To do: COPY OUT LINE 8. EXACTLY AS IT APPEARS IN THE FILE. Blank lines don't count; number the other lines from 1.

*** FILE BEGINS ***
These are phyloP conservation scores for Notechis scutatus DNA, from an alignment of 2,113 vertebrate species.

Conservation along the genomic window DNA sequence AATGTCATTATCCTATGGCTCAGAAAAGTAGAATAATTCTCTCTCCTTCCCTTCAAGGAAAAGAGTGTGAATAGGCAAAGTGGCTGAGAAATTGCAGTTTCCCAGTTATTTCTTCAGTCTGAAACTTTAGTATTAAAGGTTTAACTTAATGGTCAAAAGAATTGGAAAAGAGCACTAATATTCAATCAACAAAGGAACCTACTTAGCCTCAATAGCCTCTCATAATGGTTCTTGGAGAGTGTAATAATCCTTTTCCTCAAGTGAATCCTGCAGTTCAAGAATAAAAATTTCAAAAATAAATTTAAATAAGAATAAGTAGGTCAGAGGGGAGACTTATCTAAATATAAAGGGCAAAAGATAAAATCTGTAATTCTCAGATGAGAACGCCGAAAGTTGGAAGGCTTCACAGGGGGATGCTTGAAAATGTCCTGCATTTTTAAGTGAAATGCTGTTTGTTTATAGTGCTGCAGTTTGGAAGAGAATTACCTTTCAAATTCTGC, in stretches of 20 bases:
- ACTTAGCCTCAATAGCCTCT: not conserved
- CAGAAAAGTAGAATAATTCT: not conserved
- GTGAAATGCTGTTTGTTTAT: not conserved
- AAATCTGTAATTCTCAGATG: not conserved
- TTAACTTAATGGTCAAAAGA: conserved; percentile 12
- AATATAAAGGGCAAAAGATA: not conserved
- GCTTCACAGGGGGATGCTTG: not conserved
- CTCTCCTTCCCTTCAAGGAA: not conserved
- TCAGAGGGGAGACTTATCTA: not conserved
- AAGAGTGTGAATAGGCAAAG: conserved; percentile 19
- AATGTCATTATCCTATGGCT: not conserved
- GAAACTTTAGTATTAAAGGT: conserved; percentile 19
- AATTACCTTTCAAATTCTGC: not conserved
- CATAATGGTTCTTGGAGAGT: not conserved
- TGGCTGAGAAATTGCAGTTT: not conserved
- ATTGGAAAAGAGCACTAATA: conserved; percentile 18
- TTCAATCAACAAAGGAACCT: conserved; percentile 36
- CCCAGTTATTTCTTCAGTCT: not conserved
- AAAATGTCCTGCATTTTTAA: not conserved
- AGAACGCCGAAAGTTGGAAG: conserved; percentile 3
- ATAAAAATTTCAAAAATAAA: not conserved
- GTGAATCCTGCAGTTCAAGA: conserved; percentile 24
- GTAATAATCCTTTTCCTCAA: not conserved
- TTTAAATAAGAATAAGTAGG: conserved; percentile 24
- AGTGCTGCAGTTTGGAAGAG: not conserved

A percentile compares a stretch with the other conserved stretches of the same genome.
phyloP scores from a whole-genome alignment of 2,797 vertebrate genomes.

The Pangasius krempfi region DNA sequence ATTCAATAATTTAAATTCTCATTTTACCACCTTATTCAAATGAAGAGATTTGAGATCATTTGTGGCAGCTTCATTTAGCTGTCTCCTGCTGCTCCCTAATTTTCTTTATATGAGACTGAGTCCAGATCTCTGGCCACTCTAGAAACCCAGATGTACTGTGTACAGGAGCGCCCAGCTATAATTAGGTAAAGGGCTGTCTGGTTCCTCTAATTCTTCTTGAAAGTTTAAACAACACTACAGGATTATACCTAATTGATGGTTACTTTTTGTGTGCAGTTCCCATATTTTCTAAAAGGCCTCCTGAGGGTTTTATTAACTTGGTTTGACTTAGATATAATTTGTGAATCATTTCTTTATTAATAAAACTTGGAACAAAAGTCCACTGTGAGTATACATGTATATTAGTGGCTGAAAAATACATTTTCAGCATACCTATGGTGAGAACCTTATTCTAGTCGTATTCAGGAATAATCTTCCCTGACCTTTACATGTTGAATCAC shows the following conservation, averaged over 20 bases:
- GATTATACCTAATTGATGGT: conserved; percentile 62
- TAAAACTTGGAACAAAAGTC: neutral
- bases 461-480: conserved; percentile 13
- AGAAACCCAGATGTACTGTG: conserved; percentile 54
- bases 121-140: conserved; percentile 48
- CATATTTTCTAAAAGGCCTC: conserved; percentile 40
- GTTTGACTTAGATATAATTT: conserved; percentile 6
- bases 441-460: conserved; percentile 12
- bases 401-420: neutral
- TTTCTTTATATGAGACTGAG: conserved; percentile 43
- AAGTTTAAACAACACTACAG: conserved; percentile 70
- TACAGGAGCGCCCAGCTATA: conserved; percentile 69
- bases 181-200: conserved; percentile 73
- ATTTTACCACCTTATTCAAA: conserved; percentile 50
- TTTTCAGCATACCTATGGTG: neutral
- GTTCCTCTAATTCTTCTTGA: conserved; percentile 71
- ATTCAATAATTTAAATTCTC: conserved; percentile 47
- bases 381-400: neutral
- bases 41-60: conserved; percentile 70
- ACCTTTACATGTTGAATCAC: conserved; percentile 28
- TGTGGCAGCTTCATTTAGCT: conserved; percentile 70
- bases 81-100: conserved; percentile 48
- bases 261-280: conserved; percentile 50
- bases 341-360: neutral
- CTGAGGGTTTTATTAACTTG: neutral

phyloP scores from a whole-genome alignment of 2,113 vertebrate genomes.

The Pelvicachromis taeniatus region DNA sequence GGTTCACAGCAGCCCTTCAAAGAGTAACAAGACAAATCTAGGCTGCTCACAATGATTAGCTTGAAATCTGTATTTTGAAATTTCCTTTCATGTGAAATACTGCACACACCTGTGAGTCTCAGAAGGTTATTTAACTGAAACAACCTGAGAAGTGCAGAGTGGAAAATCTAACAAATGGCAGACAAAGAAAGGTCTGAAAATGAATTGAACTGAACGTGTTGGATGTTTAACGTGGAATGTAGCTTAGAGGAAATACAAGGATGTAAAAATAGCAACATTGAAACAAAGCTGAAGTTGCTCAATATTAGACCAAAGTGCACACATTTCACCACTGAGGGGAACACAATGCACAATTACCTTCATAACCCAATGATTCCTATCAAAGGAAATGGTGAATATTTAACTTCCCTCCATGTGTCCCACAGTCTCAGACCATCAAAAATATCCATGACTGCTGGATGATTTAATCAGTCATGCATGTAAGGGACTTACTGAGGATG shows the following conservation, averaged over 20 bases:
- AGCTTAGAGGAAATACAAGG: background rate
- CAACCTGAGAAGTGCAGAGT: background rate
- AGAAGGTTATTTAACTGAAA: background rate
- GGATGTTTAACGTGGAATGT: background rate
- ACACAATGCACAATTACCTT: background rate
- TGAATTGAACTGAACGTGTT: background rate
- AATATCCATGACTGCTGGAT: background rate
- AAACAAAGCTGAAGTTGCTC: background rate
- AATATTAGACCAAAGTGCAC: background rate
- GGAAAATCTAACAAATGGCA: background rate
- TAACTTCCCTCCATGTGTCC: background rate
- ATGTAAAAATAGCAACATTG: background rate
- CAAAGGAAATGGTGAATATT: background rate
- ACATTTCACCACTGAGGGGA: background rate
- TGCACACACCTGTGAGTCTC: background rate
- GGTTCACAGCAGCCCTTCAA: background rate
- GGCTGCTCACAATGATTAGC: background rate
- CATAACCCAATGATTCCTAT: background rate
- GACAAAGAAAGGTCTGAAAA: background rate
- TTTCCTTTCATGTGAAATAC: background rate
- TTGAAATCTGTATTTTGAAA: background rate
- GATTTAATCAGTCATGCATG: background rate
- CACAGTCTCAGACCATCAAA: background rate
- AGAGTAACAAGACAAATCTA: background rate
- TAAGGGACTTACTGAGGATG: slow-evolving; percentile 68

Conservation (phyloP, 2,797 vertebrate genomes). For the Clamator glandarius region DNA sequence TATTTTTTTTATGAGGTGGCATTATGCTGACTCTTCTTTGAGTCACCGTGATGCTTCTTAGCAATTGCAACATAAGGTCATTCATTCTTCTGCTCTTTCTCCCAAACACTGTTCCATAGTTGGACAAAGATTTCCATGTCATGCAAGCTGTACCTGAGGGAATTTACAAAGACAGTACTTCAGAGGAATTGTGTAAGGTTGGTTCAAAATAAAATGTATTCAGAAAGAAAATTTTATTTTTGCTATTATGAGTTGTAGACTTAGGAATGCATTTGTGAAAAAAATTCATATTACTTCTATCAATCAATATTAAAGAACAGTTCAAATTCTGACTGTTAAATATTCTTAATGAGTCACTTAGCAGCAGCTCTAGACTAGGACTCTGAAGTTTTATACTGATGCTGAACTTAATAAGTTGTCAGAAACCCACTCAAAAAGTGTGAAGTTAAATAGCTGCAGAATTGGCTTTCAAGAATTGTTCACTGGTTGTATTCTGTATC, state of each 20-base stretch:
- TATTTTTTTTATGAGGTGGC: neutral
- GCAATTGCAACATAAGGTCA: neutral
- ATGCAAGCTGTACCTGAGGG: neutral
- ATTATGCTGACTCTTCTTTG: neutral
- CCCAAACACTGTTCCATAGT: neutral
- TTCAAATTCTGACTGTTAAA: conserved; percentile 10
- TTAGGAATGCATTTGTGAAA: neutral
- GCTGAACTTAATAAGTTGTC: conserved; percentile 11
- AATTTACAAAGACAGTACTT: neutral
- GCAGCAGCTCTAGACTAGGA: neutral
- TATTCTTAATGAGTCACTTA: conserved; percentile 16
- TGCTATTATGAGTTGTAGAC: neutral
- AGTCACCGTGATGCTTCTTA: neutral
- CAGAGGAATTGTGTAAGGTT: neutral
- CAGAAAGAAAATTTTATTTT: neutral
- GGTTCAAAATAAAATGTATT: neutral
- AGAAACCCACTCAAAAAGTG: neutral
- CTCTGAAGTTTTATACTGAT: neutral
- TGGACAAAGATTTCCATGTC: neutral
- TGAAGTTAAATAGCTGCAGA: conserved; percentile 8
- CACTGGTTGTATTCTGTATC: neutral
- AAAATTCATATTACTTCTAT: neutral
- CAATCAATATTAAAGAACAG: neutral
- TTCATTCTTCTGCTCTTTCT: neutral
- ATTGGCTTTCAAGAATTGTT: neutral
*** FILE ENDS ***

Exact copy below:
- AATATAAAGGGCAAAAGATA: not conserved